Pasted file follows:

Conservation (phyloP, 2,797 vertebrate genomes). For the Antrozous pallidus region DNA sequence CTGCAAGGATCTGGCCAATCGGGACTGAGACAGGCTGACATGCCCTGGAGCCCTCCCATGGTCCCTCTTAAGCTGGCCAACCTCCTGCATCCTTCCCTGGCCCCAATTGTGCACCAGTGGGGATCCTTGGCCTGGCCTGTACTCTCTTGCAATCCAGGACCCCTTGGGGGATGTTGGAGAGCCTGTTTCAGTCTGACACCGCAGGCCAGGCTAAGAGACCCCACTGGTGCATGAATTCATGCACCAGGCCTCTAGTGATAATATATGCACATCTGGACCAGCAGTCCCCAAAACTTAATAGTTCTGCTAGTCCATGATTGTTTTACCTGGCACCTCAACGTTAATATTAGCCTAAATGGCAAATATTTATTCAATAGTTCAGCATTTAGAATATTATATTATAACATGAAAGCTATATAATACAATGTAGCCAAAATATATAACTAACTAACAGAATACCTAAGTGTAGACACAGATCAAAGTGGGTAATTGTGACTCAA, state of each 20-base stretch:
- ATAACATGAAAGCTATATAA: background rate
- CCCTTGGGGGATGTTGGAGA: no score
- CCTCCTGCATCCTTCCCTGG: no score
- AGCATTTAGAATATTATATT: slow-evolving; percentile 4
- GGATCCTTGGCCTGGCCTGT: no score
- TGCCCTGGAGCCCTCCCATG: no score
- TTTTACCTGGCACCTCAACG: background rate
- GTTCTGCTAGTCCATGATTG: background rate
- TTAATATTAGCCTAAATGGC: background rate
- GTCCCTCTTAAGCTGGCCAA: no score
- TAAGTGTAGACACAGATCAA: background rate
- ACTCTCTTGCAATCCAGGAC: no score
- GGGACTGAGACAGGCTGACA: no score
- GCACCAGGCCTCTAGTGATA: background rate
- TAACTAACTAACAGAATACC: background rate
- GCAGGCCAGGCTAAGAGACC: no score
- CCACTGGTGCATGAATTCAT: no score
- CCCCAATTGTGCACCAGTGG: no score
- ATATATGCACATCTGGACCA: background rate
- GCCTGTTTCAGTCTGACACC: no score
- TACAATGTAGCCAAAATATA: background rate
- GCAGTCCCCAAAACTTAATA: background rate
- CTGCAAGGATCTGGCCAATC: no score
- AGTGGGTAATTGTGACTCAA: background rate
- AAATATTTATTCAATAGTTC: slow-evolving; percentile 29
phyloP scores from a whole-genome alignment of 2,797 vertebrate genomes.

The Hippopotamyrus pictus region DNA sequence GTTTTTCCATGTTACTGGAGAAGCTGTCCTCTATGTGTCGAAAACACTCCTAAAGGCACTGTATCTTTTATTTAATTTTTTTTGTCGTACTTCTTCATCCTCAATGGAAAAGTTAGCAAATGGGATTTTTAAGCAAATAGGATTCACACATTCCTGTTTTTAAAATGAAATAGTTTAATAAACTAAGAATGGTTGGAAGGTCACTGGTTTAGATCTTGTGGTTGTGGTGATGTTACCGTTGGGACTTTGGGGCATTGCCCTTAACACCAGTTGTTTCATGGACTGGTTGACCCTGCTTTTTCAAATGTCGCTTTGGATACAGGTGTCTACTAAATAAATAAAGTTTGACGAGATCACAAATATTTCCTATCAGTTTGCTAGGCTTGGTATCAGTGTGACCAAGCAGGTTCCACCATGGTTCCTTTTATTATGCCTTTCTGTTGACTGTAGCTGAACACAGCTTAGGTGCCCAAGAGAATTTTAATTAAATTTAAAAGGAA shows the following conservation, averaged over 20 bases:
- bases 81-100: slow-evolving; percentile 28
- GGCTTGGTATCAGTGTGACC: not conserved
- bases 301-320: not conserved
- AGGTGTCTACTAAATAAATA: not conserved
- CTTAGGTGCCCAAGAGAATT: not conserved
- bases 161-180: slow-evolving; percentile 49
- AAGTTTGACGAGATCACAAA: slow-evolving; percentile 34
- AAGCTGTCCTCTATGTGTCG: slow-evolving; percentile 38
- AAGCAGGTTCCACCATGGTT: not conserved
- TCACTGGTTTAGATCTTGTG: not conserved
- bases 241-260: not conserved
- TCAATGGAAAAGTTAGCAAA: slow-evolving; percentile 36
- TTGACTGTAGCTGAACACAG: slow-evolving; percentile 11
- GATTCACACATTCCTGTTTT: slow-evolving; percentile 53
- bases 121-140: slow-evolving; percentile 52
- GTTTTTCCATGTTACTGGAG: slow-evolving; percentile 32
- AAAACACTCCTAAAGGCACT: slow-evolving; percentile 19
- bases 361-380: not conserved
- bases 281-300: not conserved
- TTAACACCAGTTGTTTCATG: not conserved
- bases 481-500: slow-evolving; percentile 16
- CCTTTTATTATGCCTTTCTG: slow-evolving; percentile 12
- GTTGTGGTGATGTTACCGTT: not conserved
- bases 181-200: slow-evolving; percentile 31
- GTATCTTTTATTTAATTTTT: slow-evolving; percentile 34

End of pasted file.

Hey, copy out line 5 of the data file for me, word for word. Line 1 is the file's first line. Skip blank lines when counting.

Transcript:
- AGCATTTAGAATATTATATT: slow-evolving; percentile 4